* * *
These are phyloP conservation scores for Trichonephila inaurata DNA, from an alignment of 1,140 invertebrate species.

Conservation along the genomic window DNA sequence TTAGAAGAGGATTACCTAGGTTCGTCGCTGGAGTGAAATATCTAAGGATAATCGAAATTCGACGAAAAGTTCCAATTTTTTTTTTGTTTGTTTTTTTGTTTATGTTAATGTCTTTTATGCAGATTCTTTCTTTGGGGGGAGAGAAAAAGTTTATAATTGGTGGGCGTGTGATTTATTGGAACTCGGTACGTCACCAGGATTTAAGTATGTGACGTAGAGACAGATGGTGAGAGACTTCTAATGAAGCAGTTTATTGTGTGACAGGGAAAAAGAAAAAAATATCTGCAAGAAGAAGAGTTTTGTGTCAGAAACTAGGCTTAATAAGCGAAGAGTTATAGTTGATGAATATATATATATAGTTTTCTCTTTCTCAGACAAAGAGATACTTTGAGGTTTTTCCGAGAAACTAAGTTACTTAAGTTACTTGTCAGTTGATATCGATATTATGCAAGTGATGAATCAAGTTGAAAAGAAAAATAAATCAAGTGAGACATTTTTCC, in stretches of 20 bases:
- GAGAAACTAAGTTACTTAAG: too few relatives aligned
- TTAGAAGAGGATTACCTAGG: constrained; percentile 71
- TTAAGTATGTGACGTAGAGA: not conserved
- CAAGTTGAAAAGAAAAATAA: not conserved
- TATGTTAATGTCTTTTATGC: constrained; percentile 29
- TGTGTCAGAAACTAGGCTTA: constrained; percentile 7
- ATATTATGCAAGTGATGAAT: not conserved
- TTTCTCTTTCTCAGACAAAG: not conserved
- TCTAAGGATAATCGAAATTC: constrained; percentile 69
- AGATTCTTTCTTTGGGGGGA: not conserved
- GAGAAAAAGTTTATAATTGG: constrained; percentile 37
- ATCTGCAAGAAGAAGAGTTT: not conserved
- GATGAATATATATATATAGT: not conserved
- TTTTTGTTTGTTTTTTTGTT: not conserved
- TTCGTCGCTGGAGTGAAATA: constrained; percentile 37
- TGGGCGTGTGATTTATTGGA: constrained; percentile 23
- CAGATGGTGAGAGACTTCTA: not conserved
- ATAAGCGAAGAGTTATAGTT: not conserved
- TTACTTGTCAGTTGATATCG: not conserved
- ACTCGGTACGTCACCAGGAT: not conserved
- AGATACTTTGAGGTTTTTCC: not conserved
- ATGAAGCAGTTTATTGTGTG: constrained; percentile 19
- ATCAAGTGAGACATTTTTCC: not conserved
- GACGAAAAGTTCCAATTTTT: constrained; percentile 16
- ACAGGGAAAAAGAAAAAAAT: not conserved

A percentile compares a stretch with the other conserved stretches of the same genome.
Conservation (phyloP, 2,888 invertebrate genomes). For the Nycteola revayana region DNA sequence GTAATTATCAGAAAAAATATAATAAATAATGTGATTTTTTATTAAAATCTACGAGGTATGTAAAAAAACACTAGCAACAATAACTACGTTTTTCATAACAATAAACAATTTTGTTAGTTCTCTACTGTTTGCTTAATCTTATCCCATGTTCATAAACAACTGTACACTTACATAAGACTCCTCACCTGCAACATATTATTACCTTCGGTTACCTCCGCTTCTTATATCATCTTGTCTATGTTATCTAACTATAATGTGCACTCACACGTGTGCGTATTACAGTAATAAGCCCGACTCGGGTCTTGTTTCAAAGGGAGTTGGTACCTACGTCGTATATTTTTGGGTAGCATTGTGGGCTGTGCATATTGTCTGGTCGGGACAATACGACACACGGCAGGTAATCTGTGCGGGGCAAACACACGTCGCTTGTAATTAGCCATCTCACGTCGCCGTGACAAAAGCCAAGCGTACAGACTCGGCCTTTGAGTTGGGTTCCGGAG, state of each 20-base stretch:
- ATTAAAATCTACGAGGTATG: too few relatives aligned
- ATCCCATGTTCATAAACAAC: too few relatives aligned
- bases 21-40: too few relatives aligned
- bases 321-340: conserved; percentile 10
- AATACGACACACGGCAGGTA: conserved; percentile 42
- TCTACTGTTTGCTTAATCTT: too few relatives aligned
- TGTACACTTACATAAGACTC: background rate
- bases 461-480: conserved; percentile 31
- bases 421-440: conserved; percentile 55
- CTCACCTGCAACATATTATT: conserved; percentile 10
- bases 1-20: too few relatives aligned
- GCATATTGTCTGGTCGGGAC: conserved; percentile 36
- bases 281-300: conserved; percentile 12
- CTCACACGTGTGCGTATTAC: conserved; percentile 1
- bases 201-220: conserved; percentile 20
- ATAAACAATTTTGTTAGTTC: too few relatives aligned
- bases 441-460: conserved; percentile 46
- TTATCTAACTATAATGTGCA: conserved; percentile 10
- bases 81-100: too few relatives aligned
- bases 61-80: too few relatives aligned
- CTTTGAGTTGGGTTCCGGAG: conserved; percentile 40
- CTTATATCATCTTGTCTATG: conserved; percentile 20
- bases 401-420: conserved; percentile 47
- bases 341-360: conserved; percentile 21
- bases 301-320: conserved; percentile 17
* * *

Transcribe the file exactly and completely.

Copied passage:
These are phyloP conservation scores for Trichonephila inaurata DNA, from an alignment of 1,140 invertebrate species.

Conservation along the genomic window DNA sequence TTAGAAGAGGATTACCTAGGTTCGTCGCTGGAGTGAAATATCTAAGGATAATCGAAATTCGACGAAAAGTTCCAATTTTTTTTTTGTTTGTTTTTTTGTTTATGTTAATGTCTTTTATGCAGATTCTTTCTTTGGGGGGAGAGAAAAAGTTTATAATTGGTGGGCGTGTGATTTATTGGAACTCGGTACGTCACCAGGATTTAAGTATGTGACGTAGAGACAGATGGTGAGAGACTTCTAATGAAGCAGTTTATTGTGTGACAGGGAAAAAGAAAAAAATATCTGCAAGAAGAAGAGTTTTGTGTCAGAAACTAGGCTTAATAAGCGAAGAGTTATAGTTGATGAATATATATATATAGTTTTCTCTTTCTCAGACAAAGAGATACTTTGAGGTTTTTCCGAGAAACTAAGTTACTTAAGTTACTTGTCAGTTGATATCGATATTATGCAAGTGATGAATCAAGTTGAAAAGAAAAATAAATCAAGTGAGACATTTTTCC, in stretches of 20 bases:
- GAGAAACTAAGTTACTTAAG: too few relatives aligned
- TTAGAAGAGGATTACCTAGG: constrained; percentile 71
- TTAAGTATGTGACGTAGAGA: not conserved
- CAAGTTGAAAAGAAAAATAA: not conserved
- TATGTTAATGTCTTTTATGC: constrained; percentile 29
- TGTGTCAGAAACTAGGCTTA: constrained; percentile 7
- ATATTATGCAAGTGATGAAT: not conserved
- TTTCTCTTTCTCAGACAAAG: not conserved
- TCTAAGGATAATCGAAATTC: constrained; percentile 69
- AGATTCTTTCTTTGGGGGGA: not conserved
- GAGAAAAAGTTTATAATTGG: constrained; percentile 37
- ATCTGCAAGAAGAAGAGTTT: not conserved
- GATGAATATATATATATAGT: not conserved
- TTTTTGTTTGTTTTTTTGTT: not conserved
- TTCGTCGCTGGAGTGAAATA: constrained; percentile 37
- TGGGCGTGTGATTTATTGGA: constrained; percentile 23
- CAGATGGTGAGAGACTTCTA: not conserved
- ATAAGCGAAGAGTTATAGTT: not conserved
- TTACTTGTCAGTTGATATCG: not conserved
- ACTCGGTACGTCACCAGGAT: not conserved
- AGATACTTTGAGGTTTTTCC: not conserved
- ATGAAGCAGTTTATTGTGTG: constrained; percentile 19
- ATCAAGTGAGACATTTTTCC: not conserved
- GACGAAAAGTTCCAATTTTT: constrained; percentile 16
- ACAGGGAAAAAGAAAAAAAT: not conserved

A percentile compares a stretch with the other conserved stretches of the same genome.
Conservation (phyloP, 2,888 invertebrate genomes). For the Nycteola revayana region DNA sequence GTAATTATCAGAAAAAATATAATAAATAATGTGATTTTTTATTAAAATCTACGAGGTATGTAAAAAAACACTAGCAACAATAACTACGTTTTTCATAACAATAAACAATTTTGTTAGTTCTCTACTGTTTGCTTAATCTTATCCCATGTTCATAAACAACTGTACACTTACATAAGACTCCTCACCTGCAACATATTATTACCTTCGGTTACCTCCGCTTCTTATATCATCTTGTCTATGTTATCTAACTATAATGTGCACTCACACGTGTGCGTATTACAGTAATAAGCCCGACTCGGGTCTTGTTTCAAAGGGAGTTGGTACCTACGTCGTATATTTTTGGGTAGCATTGTGGGCTGTGCATATTGTCTGGTCGGGACAATACGACACACGGCAGGTAATCTGTGCGGGGCAAACACACGTCGCTTGTAATTAGCCATCTCACGTCGCCGTGACAAAAGCCAAGCGTACAGACTCGGCCTTTGAGTTGGGTTCCGGAG, state of each 20-base stretch:
- ATTAAAATCTACGAGGTATG: too few relatives aligned
- ATCCCATGTTCATAAACAAC: too few relatives aligned
- bases 21-40: too few relatives aligned
- bases 321-340: conserved; percentile 10
- AATACGACACACGGCAGGTA: conserved; percentile 42
- TCTACTGTTTGCTTAATCTT: too few relatives aligned
- TGTACACTTACATAAGACTC: background rate
- bases 461-480: conserved; percentile 31
- bases 421-440: conserved; percentile 55
- CTCACCTGCAACATATTATT: conserved; percentile 10
- bases 1-20: too few relatives aligned
- GCATATTGTCTGGTCGGGAC: conserved; percentile 36
- bases 281-300: conserved; percentile 12
- CTCACACGTGTGCGTATTAC: conserved; percentile 1
- bases 201-220: conserved; percentile 20
- ATAAACAATTTTGTTAGTTC: too few relatives aligned
- bases 441-460: conserved; percentile 46
- TTATCTAACTATAATGTGCA: conserved; percentile 10
- bases 81-100: too few relatives aligned
- bases 61-80: too few relatives aligned
- CTTTGAGTTGGGTTCCGGAG: conserved; percentile 40
- CTTATATCATCTTGTCTATG: conserved; percentile 20
- bases 401-420: conserved; percentile 47
- bases 341-360: conserved; percentile 21
- bases 301-320: conserved; percentile 17